A recent study suggests “difficult” interviews lead to the hire of more satisfied employees. What does that mean?
Our on-demand software helps HR professionals and recruiters more effectively and effciently recruit, onboard and more. These are products that save time, money, and help you onboard the right talent for your needs. While our software helps you move candidates through your pipeline, the interview process is the first meeting of culture and candidate.
The study by Glassdoor compares the quality of the interview process using a panel of more than 154,000 respondents in six countries. Overall, results of the study suggest a difficult interview boosts job satisfaction later on. Still, results from more difficult interviews—and improved job fit—varied by country:
- Australia: 3.6 percent
- Canada: 3.0 percent
- United Kingdom: 2.9 percent
- United States: 5 percent
- Germany: 4 percent
- France: 1.5 percent
These interesting results seem to indicate a difficult interview process brings out, and allows you to hire, the best. But is that the message? The study discusses that satisfaction drops off with interview methods that are too simple, and too difficult. Too few contact points result in loss of interest, while a too-complicated process suggests unnecessary rigor and a company unprepared to offer a thoughtful selection process.
Tips to Craft a Meaningful Interview Process
The Glassdoor research looked at “difficult” interviews. What does that mean? Making an interview process hard may not be your best move to attract top talent. Highly motivated, skilled candidates expect the candidate journey to mirror the experience they could have working for a company. Too difficult? Poor response? You could lose a good opportunity, and so could your job candidate.
Look at your methods and ask if your interviews truly reflect your company culture, and whether they reveal which candidate is the best applicant fit. Consider these tips to introduce complexity, without pushing difficulty:
- Know what you need: Identify the real needs of the job to be filled. Resist the urge to recycle an earlier posting and fly with it. To fill a critical position the right way, cast a critical eye on how you word or express your job opening.
- Make sure you are capturing the right leads: Use the right ATS to cultivate appropriate candidate pools. Be mobile, be responsive, and keep the chain of communication clear by using the right tech.
- Know your talent pool: Always be improving your candidate pool resources. Whether it is job-boards, recruiters, referrals, or professional associations, tweak the destination of your job posting to fit this position, not the last three positions that required a different skill set.
- Pre-filters: Telephone and video interviews are a super way to scale your interview list. A phone interview offers valuable time with a prospective hire, and establishes rapport. Video interviews, whether live or recorded, offer additional economies. Testing in the form of skills test, survey feedback, and personality assessments offer rich information—so long as they’re conducted with careful attention to matching the open position and optimizing for candidate comfort.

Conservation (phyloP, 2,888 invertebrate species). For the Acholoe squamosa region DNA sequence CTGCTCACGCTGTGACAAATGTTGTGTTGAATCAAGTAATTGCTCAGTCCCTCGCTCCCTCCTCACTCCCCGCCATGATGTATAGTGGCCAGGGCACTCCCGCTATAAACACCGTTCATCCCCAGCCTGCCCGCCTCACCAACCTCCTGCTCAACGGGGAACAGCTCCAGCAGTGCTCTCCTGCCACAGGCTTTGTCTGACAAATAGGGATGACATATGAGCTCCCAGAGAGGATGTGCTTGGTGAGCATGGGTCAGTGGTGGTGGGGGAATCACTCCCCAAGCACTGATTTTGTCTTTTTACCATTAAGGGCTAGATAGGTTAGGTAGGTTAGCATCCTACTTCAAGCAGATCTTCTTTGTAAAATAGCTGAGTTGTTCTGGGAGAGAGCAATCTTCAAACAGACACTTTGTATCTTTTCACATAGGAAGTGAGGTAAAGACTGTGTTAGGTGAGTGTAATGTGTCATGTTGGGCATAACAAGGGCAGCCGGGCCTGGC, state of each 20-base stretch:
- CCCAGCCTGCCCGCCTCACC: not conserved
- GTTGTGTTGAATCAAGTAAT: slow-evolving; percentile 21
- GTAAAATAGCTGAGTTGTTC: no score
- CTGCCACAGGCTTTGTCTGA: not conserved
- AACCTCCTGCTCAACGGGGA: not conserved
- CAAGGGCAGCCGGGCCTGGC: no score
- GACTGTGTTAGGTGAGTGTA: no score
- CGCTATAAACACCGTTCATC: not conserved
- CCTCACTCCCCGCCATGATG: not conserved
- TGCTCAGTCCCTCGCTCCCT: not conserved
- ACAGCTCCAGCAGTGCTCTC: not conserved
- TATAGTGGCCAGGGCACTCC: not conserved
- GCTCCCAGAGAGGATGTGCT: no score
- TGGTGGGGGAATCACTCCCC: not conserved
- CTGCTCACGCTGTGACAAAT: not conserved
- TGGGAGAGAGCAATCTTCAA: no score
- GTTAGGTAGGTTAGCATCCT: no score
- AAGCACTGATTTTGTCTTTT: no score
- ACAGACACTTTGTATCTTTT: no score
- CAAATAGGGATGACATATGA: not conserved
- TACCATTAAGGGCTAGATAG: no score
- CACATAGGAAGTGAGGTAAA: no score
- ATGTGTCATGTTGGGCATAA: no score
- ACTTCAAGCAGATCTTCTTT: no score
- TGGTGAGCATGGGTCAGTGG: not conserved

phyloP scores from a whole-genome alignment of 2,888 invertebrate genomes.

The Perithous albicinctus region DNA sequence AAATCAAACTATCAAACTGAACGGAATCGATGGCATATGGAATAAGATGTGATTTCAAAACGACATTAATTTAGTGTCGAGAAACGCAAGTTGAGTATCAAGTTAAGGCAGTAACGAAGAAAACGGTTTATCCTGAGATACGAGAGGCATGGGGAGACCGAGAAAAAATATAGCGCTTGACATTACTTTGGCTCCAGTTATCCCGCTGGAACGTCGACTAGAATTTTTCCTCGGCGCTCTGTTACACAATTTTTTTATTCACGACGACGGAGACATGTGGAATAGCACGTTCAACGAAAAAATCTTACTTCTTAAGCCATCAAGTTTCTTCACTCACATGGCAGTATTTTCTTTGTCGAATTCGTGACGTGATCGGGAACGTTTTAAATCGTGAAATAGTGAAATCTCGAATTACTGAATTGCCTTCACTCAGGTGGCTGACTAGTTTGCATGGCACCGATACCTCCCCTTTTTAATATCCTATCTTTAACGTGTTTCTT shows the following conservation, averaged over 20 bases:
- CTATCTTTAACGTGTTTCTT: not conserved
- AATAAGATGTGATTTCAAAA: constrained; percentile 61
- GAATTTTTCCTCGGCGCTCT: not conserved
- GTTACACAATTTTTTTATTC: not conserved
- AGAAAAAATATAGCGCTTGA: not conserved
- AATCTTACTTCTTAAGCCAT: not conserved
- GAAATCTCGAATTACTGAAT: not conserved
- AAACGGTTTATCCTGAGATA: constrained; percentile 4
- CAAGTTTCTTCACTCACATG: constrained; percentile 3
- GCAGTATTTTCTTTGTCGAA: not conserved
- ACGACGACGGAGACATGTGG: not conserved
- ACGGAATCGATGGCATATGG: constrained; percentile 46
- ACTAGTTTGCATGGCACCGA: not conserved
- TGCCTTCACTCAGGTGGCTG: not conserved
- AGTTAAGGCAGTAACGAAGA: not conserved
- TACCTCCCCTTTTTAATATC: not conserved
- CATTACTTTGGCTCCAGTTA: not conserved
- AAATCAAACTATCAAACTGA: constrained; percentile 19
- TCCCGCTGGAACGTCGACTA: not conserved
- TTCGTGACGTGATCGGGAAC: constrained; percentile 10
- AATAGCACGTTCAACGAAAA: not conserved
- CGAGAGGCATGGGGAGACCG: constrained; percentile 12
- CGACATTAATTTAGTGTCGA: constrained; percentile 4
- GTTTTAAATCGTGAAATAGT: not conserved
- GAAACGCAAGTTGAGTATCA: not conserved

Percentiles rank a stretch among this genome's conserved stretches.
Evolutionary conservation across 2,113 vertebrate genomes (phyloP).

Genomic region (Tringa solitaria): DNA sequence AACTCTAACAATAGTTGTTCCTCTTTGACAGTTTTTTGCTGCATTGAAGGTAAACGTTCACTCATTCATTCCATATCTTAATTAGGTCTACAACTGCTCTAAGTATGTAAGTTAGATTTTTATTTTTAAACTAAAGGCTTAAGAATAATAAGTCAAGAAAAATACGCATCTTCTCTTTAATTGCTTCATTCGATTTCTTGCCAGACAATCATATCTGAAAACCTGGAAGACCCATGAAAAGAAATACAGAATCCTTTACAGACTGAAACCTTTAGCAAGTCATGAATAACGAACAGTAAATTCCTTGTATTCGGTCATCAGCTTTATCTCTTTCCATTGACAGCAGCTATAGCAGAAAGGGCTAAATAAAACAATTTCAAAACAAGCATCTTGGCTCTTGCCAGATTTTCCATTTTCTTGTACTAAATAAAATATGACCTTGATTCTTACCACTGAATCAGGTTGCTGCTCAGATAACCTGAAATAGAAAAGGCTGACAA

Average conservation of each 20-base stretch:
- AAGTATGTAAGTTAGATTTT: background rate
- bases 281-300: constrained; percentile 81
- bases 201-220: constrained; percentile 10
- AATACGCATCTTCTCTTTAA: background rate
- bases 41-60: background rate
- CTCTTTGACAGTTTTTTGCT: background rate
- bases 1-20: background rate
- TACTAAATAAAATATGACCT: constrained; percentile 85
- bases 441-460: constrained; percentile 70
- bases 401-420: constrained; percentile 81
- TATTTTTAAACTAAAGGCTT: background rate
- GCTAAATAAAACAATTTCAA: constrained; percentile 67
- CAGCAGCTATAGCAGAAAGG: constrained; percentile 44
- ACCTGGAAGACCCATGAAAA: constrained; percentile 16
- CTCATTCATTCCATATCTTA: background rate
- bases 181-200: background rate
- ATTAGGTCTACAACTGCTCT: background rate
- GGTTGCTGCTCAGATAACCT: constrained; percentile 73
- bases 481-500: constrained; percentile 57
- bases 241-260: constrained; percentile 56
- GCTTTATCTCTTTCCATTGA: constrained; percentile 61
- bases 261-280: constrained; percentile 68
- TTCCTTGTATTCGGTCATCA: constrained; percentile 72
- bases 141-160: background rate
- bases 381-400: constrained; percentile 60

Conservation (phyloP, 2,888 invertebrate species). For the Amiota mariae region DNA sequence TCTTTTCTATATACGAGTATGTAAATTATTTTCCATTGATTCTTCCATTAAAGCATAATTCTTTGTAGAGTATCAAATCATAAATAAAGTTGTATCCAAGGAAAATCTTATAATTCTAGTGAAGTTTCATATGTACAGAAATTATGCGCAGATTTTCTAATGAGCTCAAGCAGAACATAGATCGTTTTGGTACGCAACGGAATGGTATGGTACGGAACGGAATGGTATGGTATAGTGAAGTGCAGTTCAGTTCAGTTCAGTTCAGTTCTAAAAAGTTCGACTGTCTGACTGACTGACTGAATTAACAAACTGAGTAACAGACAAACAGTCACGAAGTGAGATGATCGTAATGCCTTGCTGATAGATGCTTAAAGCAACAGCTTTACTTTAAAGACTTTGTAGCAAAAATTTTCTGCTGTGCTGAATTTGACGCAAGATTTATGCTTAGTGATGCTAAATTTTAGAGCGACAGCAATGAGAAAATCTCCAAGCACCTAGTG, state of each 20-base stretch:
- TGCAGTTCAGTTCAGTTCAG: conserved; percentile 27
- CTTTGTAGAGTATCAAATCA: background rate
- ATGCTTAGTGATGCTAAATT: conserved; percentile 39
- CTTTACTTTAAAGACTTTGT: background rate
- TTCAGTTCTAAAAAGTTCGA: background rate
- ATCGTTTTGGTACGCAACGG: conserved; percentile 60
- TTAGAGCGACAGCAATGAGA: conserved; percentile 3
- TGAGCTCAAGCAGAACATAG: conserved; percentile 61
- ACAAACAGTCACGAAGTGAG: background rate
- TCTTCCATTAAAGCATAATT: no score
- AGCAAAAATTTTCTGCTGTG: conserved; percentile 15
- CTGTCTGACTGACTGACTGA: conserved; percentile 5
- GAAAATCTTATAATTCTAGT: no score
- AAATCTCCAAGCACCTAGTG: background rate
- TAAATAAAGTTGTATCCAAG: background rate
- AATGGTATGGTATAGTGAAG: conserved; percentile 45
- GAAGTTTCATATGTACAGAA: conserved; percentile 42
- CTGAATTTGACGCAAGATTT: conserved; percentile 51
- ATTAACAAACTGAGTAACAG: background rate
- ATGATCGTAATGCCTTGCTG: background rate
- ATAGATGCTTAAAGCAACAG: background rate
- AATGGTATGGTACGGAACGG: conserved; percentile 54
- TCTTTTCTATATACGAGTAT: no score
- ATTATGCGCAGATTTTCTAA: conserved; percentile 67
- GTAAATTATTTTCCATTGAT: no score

- Setting up interviews: Reduce stress around the in-person interview process. Let candidates know approximately who they will meet with, for how long, and what realm of questions they might expect to answer. If they will be tested on site, give them the heads-up. Everyone is nervous at a job interview. You get a better view of your recruit if they have some idea of what they can expect.
- Interviews: Google, now a company under Alphabet, is well known for its rigorous—and welcoming—interview methods. Like most companies, Google realizes the future is in its workforce, and how they perform on internal teams. By taking the time to research the questions, skills, and aptitudes needed for each position, Google offers a standardized, yet customizable, interview process to support the journey of recruit to hire. The Google process attempts to eliminate the 10-second knee-jerk decision that dooms many good candidates and replaces it with a thoughtful rubric for accomplishing the goal—hiring the best candidate for the position. Interview panels involve a supervisor, co-workers, individuals who may work for the potential recruit, and an individual from outside the subject area.
- Post-interview: Close each interview with a clear message on what occurs next. Field all questions and leave the interview with the candidate having the last word, if needed. Keep candidates informed as the selection process winnows—and provide prompt feedback if a candidate is not selected, or if you intend to make an offer.
It is a two-way street. Develop your recruiting cycle to meet your workforce needs—and offer an excellent candidate experience. While a more complex recruiting process may take more time—you can enjoy the payoff in higher employee satisfaction, engagement, and productivity.